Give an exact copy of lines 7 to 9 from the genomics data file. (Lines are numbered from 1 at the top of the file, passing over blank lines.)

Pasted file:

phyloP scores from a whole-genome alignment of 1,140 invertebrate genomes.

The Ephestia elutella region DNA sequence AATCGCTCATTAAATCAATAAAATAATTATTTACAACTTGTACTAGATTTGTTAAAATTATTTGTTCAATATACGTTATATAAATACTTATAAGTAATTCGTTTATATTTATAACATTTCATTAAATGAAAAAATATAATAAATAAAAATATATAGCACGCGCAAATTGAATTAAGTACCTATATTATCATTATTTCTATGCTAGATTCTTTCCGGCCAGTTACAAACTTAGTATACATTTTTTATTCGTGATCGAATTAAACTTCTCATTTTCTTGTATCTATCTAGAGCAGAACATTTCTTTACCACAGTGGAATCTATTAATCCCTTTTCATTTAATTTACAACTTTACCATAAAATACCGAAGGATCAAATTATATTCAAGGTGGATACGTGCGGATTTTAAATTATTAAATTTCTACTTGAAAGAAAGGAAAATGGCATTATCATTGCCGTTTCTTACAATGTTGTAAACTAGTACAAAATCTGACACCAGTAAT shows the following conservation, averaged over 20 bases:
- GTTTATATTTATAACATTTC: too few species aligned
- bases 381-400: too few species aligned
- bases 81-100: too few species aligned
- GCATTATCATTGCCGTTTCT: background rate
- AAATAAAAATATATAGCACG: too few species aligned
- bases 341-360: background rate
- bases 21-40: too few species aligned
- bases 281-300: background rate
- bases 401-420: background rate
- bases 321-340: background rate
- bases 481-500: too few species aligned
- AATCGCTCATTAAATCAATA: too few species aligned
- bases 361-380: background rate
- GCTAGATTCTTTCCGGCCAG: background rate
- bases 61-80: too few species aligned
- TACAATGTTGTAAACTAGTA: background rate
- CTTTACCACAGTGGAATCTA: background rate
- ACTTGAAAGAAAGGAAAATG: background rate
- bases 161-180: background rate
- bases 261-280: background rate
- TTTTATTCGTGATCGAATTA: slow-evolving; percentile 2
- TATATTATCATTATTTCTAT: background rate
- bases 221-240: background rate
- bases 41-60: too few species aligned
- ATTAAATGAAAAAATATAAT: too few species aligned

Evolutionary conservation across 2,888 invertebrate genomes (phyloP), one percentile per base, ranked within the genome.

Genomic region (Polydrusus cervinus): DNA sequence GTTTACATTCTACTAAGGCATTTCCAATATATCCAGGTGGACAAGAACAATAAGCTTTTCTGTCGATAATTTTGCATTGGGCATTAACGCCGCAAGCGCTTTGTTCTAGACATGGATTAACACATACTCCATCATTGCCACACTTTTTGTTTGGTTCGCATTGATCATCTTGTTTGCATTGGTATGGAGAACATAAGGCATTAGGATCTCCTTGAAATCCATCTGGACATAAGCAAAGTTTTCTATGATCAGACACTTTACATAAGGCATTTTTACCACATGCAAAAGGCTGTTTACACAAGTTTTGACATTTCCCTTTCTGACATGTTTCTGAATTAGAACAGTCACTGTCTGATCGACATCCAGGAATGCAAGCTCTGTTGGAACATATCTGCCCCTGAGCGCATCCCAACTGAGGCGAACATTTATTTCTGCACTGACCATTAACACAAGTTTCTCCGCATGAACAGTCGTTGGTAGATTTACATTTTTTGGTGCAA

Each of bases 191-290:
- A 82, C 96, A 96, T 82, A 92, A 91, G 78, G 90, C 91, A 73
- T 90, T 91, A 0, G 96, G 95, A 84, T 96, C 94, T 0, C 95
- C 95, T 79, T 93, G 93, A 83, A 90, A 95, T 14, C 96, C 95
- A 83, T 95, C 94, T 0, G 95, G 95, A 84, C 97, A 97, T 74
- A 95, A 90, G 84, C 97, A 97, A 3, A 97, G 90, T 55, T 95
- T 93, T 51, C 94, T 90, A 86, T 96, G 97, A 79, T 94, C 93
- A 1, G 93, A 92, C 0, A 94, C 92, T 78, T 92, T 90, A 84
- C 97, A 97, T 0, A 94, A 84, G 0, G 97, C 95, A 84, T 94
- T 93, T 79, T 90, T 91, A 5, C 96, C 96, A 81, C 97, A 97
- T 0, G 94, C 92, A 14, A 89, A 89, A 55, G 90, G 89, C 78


- AAATAAAAATATATAGCACG: too few species aligned
- bases 341-360: background rate
- bases 21-40: too few species aligned